Baker’s comments come as MA legislature considers action on transgender rights bill
By: Chris Gilmore/TRT Reporter—
BOSTON, Mass.—Under mounting pressure to sign the transgender rights bill, Governor Charlie Baker, according to a recent story from the Globe, seemed to signal that he “won’t veto the legislation” if it made it to his desk.
“Governor Baker believes people should use the restroom facility they feel comfortable using,” said a spokesperson to the Globe earlier today.
Later in the day, Baker spoke to WGBH-FM co-host Jim Braude. During the radio interview, Baker alluded that he was proud that on many of the issues he’s been “on what I would describe as the right side of history.”
Carly Burton, Freedom Massachusetts campaign manager, praised Governor Baker’s comments.
“We applaud Governor Baker for opposing discrimination and, as part of that, supporting the ability of transgender people to use the restrooms that match who they are,” said Burton. “He has been on the right side of history on other important LGBT issues, and we hope he’ll do the same with the transgender public accommodations bill by signing it into law. We urge the legislature to move quickly to send the bill to Governor Baker’s desk.”
The controversy over transgender rights came to the public light again just over a week ago when Baker was booed off stage at a recent Boston Spirit Magazine LGBT Networking event in which Baker was the keynote speaker. Prior to that event, the National Gay & Lesbian Chamber of Commerce rescinded its invitation to the governor because of his attendance and speech at the Republican Jewish Coalition’s leadership conference in Las Vegas.
For months, the debate over transgender rights has been at an impasse. Freedom MA’s website states that #TransBillMA “has been stalled in the Joint Committee on the Judiciary, while House Speaker Robert DeLeo has said he won’t call a vote unless he knows the Governor will sign it or that he has the votes to override.”
However, the time for transgender BayStaters’ rights may be closer now than ever before. The votes needed, in both the House and Senate, to pass this bill are there—and, according to Freedom Massachusetts, “Senate President Stan Rosenberg has committed to debating this legislation next month.”
“Here in Massachusetts, discrimination is unacceptable. We are morally bound to take this path,” said Senator Rosenberg to TRT in a former interview. “We have to complete what we started.”
“Governor Baker has taken an important step forward today by announcing that he supports the ability of transgender people to use the restrooms that match who we are,” said Suffredini via the organization’s website. “His journey is a testament to the transformative power of meeting transgender people and their families and learning our stories.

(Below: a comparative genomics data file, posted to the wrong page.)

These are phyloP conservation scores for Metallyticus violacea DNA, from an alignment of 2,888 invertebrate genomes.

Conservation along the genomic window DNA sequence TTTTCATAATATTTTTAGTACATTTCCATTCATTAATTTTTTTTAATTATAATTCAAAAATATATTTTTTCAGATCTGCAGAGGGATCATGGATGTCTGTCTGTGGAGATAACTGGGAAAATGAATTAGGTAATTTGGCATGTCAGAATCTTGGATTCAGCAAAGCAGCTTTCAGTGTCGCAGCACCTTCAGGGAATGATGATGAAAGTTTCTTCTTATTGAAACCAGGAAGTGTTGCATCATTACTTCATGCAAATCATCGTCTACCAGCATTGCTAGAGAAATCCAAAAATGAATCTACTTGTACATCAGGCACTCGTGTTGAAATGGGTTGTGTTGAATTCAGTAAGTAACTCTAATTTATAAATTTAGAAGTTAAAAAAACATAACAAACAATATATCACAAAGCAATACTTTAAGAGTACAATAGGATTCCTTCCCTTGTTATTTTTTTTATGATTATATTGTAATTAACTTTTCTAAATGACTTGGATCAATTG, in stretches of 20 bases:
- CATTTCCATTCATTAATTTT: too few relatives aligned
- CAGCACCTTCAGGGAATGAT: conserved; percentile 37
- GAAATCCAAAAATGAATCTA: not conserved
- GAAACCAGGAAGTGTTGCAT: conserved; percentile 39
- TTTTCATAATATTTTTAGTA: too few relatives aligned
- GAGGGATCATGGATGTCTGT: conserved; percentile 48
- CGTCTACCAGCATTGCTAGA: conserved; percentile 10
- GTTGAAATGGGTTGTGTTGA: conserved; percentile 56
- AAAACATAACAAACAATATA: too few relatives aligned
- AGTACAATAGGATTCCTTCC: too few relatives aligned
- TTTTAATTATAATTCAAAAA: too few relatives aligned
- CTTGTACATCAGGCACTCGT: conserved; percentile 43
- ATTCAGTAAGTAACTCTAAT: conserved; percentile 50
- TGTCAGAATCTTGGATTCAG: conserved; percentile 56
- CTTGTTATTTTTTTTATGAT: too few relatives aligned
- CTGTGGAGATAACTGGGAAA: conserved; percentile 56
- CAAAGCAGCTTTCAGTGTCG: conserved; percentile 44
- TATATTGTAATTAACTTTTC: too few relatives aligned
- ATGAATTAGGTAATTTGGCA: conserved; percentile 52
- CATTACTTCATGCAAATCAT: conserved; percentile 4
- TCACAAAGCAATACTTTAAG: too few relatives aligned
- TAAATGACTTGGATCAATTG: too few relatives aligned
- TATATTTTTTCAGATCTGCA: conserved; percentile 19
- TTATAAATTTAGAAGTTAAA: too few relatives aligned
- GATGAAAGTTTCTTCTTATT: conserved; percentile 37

“Governor Baker has said he opposes discrimination, and we hope he’ll make that idea a reality in the lives of his transgender constituents by signing Massachusetts’ transgender protections bill into law when it gets to his desk. We urge the legislature to act quickly to send a bill to his desk. It has been nearly 10 years since these protections were first introduced on Beacon Hill, and transgender people have waited long enough.”
Freedom for All Americans is a founding partner of Freedom Massachusetts and has dedicated Suffredini as a chair to the campaign for the past year. Under Suffredini’s strategy and leadership, Freedom Massachusetts has recruited and secured endorsements from more than 250 businesses, every major professional sports team in New England, the state’s leading law enforcement associations, 16 women’s and victim’s advocacy groups, more than 350 clergy and congregations, the entire MA congressional delegation, the state attorney general, bipartisan leadership in the House and Senate, public endorsements from both the Senate President and the House Speaker, and more have supported SB 735 and HB 1577, An Act Relative To Transgender Anti-Discrimination. Undoubtedly, Massachusetts is turning the tide and the prospect for the bill to pass into law has just become closer to it becoming a reality than ever before.
A press release from Freedom for All Americans stated that “Senate President Stanley Rosenberg announced last week that the Massachusetts Senate will debate the legislation in May. State Senator Sonia Chang-Diaz along with State Representatives Byron Rushing and Denise Provost are lead sponsors of the bill (House Bill 1577/Senate Bill 735).”
In 2011, the state passed a bill that provided legal protections to transgender people in the areas of housing, employment and public education. But, that legislation did not include protections in public accommodations, according to a TRT story. The 2011 law that Gov. Baker’s office has long supported (Transgender Equal Rights Act) has excluded the protections for transgender people in public accommodations protections, which has meant transgender people are not free from facing discrimination in public spaces such as restaurants, retail stores, government offices, malls, transportation, bathrooms and hospitals.
That 2011 law may be changing this year, as the governor’s apparent evolution takes place right before his constituents eyes. If the bill is passed in Massachusetts before the end of the legislative session, Massachusetts would become the 18th state to have an explicit law protecting gender identity in public spaces.
This story will be updated throughout the day. For more information about Freedom Massachusetts, visit its website here; to know more about Freedom for All Americans, visit its website: www.freedomforallamericans.org/